- Today’s Question: Have you ever been subpoenaed to testify in a civil or criminal trial?
The Democratic challenger for Spokane County prosecutor on Monday called for the Washington State Patrol to take over the investigation into the fatal shooting of a Spokane Valley pastor.
Spokane lawyer Frank Malone said he had not contacted the WSP, but noted they were already involved in the investigation of the Aug. 25 shooting by Deputy Brian Hirzel as part of a protocol that is designed to avoid having a department investigate itself. “
This investigation is already compromised,” Malone said. “The deputy being allowed to go on vacation was ill-advised and created an unnecessary appearance of coziness with the legal system. The deputy is as interested in a credible investigation as anybody else. He doesn’t want this cloud hanging over him, either.”
It’s relevant on several levels, depending on who you ask. It’s relevant because the sheriff’s office already has a huge issue on its hands – and, the sheriff chose to assign some of his employees to get to the bottom of it. It’s relevant because, if investigators determine it’s a violation of policy, this deputy could possibly lose his job, even if the prosecutor clears him of criminal charges for the shooting. It’s relevant because some people believe if Deputy Hirzel would violate policy in this way, it’s possible he violated policy with the choices he made the night of the shooting. It’s not up to us to decide the answers to those questions; it is our responsibility to cover every angle of this huge community story, including this one/Melissa Luck, KXLY. More here.
Question: Persuaded, yet?
RE: KXLY: Hirzel faces sex toys probe, too/Huckleberries Online
Moscow Minidoka: As funny as the sex toy thing is, how could it possibly be relevant to the shooting? I’ve already stated my prejudice against Hirzel in this matter, but this seems like piling on… would we care if he and his wife sold Tupperware or time shares out of their home? Sex toys are pretty mainstream these days, or so I hear… heck, nowadays you can buy a pack of condoms at Safeway that come with a vibrating ring and burn-inducing lubricant.
Question: Is the sidebar story re: the Hirzels selling sex toys online relevant to the story of Pastor Wayne Scott Creach’s shooting death at the hands of Deputy Hirzel?
Deputy Brian Hirzel, already under investigation for fatally shooting a Spokane Valley pastor, now is the subject of a new probe.
Hirzel failed to disclose, as required under sheriff’s department rules, that he and his wife are co-owners of a business that sells sex toys online, and could face disciplinary measures if investigators determine he’s taken an active role in the company’s operations, Spokane County Sheriff Ozzie Knezovich said Monday.
“He told us his wife runs it. If his wife runs it, I can’t control what a spouse does,” Knezovich said, adding that an anonymous tipster advised the Sheriff’s Office on Friday of Hirzel’s connection to the sex toys company. “If he was part of it, there will be some kind of disciplinary action. The discipline will be determined by the facts of the matter.”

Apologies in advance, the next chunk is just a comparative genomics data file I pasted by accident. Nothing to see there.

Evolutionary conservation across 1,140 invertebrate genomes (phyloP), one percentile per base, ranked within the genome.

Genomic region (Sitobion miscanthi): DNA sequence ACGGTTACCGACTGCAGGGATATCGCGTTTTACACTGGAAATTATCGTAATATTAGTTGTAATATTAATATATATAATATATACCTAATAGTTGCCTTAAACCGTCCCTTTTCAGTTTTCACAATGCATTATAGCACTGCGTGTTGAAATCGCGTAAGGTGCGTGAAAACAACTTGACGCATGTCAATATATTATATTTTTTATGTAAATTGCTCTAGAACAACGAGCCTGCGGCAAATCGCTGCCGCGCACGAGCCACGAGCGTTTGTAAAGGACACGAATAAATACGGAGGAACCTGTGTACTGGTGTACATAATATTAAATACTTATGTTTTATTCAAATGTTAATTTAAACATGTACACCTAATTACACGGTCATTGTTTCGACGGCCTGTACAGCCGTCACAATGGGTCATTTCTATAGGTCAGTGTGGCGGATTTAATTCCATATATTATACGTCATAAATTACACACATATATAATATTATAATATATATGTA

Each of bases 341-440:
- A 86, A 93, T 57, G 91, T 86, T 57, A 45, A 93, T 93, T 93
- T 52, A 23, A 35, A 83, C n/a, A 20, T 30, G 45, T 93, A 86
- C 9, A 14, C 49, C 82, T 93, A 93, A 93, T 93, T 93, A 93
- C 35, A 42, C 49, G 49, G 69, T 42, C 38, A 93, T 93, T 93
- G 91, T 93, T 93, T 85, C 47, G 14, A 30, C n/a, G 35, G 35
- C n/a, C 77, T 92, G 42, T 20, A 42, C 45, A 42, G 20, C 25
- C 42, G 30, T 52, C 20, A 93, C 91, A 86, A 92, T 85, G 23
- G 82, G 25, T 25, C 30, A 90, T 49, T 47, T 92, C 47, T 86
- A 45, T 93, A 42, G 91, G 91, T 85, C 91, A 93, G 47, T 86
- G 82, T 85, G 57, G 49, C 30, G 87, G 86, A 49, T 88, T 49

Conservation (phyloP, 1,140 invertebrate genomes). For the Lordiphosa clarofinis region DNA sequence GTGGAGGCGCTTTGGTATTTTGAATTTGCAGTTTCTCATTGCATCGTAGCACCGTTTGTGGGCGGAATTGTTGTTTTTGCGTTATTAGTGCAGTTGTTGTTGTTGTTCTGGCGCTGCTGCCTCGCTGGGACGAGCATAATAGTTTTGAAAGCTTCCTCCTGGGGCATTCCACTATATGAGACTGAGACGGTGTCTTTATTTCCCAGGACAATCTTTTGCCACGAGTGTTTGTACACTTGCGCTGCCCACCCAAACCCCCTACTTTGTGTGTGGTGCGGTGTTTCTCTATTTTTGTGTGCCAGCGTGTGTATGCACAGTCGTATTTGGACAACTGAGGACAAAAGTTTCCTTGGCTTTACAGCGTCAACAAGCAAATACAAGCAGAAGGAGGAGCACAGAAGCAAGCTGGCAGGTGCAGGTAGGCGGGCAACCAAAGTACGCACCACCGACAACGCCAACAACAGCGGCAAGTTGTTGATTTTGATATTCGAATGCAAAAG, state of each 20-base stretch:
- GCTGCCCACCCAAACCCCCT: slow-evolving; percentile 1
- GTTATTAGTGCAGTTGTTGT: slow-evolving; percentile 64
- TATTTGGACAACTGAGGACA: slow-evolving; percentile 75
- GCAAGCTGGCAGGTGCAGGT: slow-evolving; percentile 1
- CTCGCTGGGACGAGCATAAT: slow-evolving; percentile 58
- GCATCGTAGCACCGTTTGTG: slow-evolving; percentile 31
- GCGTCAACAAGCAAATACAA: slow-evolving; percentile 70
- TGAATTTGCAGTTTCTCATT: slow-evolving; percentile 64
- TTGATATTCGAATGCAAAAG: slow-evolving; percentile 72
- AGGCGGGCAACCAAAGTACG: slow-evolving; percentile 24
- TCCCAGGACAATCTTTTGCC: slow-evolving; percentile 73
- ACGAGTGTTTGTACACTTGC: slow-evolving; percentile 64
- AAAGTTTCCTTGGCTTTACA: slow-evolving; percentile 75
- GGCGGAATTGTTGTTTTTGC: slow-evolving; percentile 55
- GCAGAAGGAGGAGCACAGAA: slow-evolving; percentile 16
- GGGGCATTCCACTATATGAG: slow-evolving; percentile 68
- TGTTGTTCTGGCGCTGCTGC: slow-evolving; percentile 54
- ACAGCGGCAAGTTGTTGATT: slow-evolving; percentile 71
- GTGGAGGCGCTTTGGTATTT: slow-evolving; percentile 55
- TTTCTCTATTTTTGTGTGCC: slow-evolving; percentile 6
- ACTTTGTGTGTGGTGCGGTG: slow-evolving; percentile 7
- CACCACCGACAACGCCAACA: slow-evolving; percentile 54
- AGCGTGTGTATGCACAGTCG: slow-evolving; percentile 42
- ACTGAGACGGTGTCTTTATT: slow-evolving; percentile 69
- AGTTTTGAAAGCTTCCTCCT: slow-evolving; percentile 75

Spokane County Sheriff’s Deputy Brian Hirzel is under investigation, not because of the deadly shooting at the Plant Farm last month, but because of a sideline business where he and his wife may have been selling sex toys online from their home.It appears that Deputy Hirzel may have been involved in an online business that sells adult novelty items. While peddling sex toys is legal it may be a violation of Spokane County Sheriff’s Office departmental policy and something the department had no idea the Hirzels were doing/Jeff Humphrey, KXLY. More here.
Question: Are you kidding me?
Basic information about the shooting of Wayne Scott Creach has been
slow to emerge and shamefully scarce. Just days earlier, (Spokane Police Chief Anne Kirkpatrick’s)
department had issued a news release describing the Aug. 25 event as a
“close encounter” with a “verbal exchange” – paltry, insufficient
generalities that could have accurately been stated the morning after
the shooting. Other facts, such as the now notorious vacation of Deputy Brian
Hirzel, dribbled out while the cops played PR defense. The idea that the
department owes the public an accounting – or that this vacation might
strike us as outrageous – seemed not to register. So when Kirkpatrick began making her statement on Tuesday, one could
have been forgiven for assuming she planned to discuss the shooting. … But no. What Kirkpatrick did was offer a lecture on “fatal shooting
officer-involved protocol,” an irrelevancy that seemed aimed primarily
at rescuing the sheriff’s reputation/Shawn Vestal, SR. More here. (SR file photo, of Anne Kirkpatrick)
Question: Why do police — particularly Spokane authorities — spend so much time covering their tails when one of theirs goofs up? Do they think people are going to simply quit asking about a controversy like the shooting of a pastor on his property?
Santa Claus. The Tooth Fairy. The Easter Bunny …The Keebler Elves. Open wide, compadres. We have a brand new myth to swallow. It’s called…“The Phantom Baton Blow.” Believing in magic is about the best way to make sense out of what Deputy Brian Hirzel says happened the night Wayne Scott Creach was fatally shot Aug. 25 in Spokane Valley. Hirzel says he struck Creach with his police baton. We’re told the blow was delivered in a knee area and hard enough so that the minister actually buckled. Yet we are also told that the autopsy showed no corresponding bruise on Creach. Hmm/Doug Clark, SR. More here.
Question: Do you believe Deputy Brian Hirzel’s story that he hit Pastor Wayne Scott Creach with his baton before shooting the minister to death?
More Info: Hirzel “was already on vacation when I found out he was on vacation,” Knezovich said. “How do I un-ring that bell? I could have said bring him back in. But I would have just countermanded everything that the (investigative) team had done. That was not my role in the investigation. My role was to stay out of it and not influence it.”